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Stress Part 4: Seeing it Coming

By John McManamy

Colleen has a nice way of putting it: "My mood dropped like a rock."

CountryGirl has this to say: “I CAN"T stop the coming of the changes, no matter what." 

These comments were posted here at BipolarConnect and on my website. People like you and me. By the time we feel it happen, we know, it is way too late. There is nothing we can do.

It's like a cold coming on. Once that throat starts feeling scratchy, all you can is batten down the hatches. Tomorrow you will be calling in sick. 

A good friend of mine deals with something far more serious than a common cold. She has to contend with psychosis. 911 psychosis. Locked unit psychosis. Five-point restraints psychosis. She literally cannot see it coming. No warning signs. No equivalent of a scratchy throat.

Yet she is working full-time and is about to receive her PhD. Yes, she desperately wishes she could see her psychosis coming, but it turns out she has picked up a far better skill: She can literally see it coming before she sees it coming.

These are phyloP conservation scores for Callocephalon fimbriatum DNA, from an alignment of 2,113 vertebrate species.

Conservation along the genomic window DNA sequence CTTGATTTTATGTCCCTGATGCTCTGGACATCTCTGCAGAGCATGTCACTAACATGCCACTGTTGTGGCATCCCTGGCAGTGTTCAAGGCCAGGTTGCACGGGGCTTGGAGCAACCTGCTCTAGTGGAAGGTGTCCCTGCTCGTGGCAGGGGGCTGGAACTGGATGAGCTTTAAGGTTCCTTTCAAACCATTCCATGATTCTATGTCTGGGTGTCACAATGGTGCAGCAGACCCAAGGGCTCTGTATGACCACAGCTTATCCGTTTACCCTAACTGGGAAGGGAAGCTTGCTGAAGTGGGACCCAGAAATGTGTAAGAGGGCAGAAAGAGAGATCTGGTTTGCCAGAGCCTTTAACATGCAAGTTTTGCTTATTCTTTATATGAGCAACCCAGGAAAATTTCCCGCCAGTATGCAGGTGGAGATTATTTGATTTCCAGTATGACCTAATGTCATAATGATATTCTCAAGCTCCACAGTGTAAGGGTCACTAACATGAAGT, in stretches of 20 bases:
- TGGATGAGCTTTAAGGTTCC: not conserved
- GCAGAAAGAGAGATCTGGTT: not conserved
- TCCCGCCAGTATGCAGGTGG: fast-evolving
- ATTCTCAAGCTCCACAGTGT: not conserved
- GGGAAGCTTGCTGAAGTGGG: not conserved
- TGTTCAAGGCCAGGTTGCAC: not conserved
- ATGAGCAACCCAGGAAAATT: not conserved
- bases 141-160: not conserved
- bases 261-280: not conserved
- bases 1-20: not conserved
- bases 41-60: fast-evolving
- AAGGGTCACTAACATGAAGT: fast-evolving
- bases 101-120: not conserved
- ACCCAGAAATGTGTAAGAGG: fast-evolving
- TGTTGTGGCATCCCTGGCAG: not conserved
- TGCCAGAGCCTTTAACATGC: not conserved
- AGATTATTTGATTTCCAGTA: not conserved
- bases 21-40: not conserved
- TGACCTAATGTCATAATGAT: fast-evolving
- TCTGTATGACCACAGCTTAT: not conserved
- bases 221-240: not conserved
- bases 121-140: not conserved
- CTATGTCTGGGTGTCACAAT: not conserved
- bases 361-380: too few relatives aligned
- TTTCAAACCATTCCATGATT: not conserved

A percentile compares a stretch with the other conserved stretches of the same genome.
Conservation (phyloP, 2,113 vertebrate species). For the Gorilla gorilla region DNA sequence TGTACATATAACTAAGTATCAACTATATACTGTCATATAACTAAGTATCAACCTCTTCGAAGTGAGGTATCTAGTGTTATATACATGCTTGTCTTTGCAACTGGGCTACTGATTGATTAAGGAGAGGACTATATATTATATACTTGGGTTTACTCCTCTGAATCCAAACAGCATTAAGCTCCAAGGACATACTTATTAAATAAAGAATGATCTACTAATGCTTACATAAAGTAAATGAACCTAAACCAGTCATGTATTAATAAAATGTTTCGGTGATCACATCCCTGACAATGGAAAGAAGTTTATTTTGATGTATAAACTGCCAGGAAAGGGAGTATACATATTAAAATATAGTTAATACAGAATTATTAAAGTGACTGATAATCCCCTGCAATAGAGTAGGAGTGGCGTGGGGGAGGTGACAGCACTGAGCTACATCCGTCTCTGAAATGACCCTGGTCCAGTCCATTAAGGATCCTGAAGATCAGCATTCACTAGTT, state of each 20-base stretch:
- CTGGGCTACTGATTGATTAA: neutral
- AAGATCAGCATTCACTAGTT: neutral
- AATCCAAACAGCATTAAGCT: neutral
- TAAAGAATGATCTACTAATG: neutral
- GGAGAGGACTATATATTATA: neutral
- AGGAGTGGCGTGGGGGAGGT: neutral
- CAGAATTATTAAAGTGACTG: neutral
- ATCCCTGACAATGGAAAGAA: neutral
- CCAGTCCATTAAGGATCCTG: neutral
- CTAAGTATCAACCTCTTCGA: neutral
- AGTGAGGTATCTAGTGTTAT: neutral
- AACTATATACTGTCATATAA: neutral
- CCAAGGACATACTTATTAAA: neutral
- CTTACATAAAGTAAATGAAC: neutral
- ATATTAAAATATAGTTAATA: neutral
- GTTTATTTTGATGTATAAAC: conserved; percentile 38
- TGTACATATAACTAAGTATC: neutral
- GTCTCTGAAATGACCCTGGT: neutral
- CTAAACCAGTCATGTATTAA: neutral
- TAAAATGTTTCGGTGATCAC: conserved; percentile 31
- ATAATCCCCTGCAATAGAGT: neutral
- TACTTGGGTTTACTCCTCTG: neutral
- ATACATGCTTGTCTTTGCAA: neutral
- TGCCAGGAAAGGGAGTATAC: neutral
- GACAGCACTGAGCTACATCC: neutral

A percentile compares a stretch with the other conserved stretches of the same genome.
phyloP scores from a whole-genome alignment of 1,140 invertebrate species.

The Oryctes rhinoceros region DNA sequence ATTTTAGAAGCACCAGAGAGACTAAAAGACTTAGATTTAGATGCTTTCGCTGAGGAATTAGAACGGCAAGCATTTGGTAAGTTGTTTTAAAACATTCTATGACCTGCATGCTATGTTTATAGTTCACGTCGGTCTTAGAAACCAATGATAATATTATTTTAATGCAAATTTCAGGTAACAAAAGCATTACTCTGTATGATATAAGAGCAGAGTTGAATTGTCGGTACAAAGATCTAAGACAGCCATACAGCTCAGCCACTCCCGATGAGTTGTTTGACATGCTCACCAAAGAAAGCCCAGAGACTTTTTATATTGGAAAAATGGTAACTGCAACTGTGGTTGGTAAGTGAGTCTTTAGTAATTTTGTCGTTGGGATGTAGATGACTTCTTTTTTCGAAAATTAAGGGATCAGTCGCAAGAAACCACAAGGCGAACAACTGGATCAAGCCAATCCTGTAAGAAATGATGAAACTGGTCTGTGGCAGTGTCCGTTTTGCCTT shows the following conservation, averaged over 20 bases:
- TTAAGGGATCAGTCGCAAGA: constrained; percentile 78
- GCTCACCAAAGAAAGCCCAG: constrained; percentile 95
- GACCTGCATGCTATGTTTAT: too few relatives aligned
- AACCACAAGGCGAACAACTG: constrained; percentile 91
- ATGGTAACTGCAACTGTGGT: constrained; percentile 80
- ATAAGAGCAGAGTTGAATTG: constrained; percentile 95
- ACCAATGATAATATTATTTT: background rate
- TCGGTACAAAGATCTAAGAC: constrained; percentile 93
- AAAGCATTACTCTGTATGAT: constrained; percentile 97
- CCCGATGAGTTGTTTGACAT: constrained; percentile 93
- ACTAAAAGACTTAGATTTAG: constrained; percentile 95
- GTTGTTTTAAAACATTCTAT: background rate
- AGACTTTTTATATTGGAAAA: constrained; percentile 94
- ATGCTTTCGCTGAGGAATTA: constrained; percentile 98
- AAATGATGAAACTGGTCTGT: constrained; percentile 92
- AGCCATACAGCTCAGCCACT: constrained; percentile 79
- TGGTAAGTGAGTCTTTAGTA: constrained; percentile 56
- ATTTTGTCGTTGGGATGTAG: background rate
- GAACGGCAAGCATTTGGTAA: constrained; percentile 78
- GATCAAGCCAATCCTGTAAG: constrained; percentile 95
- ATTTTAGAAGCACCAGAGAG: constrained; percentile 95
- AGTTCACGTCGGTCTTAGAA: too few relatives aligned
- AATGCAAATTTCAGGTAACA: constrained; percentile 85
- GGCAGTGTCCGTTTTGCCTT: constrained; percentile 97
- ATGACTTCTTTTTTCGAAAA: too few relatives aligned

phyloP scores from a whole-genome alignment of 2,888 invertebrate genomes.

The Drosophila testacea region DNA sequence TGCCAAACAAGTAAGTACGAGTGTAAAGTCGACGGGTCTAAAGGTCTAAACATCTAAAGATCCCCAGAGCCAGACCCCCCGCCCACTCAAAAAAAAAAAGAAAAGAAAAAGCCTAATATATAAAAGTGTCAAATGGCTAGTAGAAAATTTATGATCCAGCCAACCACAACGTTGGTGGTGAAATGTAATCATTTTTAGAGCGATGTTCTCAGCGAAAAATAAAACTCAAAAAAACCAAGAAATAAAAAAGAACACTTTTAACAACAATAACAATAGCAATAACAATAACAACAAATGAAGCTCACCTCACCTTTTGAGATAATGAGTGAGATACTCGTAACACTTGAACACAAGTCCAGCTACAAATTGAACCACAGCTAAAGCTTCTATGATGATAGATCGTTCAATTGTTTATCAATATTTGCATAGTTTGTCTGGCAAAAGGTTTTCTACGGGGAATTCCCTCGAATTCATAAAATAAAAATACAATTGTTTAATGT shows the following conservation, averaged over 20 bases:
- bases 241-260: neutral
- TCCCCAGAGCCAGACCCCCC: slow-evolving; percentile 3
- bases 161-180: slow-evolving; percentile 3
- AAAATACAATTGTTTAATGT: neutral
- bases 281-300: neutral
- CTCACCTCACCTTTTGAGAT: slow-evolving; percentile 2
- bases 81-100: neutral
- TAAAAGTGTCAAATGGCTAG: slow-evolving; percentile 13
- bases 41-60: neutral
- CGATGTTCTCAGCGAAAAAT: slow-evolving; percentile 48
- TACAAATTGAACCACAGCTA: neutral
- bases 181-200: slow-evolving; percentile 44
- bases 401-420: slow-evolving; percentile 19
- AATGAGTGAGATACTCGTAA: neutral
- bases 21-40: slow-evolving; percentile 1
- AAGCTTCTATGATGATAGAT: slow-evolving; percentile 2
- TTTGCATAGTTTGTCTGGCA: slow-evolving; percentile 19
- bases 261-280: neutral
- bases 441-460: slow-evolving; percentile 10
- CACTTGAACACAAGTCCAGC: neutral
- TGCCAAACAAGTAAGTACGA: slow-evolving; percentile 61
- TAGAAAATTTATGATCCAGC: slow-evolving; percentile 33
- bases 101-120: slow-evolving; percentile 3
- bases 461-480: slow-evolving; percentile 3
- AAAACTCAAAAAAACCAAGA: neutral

My friend's secret is that she is hyper-vigilant - extremely mindful  - when it comes to stress. She may have no power over psychosis jumping out of the bushes and showing her who is boss, but she does have a measure of control over what kind of stress she allows in her life.

My friend has figured out that her psychosis doesn't just come out of nowhere, even if it seems that way. Invariably, it comes on the heels of extreme stress. Her brain literally overloads. Something shorts out. Zap! Pow! Psychosis, just like that. So she has organized her life to minimize stress and works to manage the stresses she can't avoid. 

For example, if a meeting at work is going badly she will bolt for the door. Often, her exits are less than gracious. Then again, she is literally fleeing a burning building.

She also doesn't hesitate to "pop a Klonnie" when she starts feeling herself getting wound up. Klonopin is one of the class of anxiety meds known as benzodiazepines. Others include Xanax and Ativan. My friend takes her Klonopin on a PRN - "as needed" - basis. Less anxiety, less stress. 

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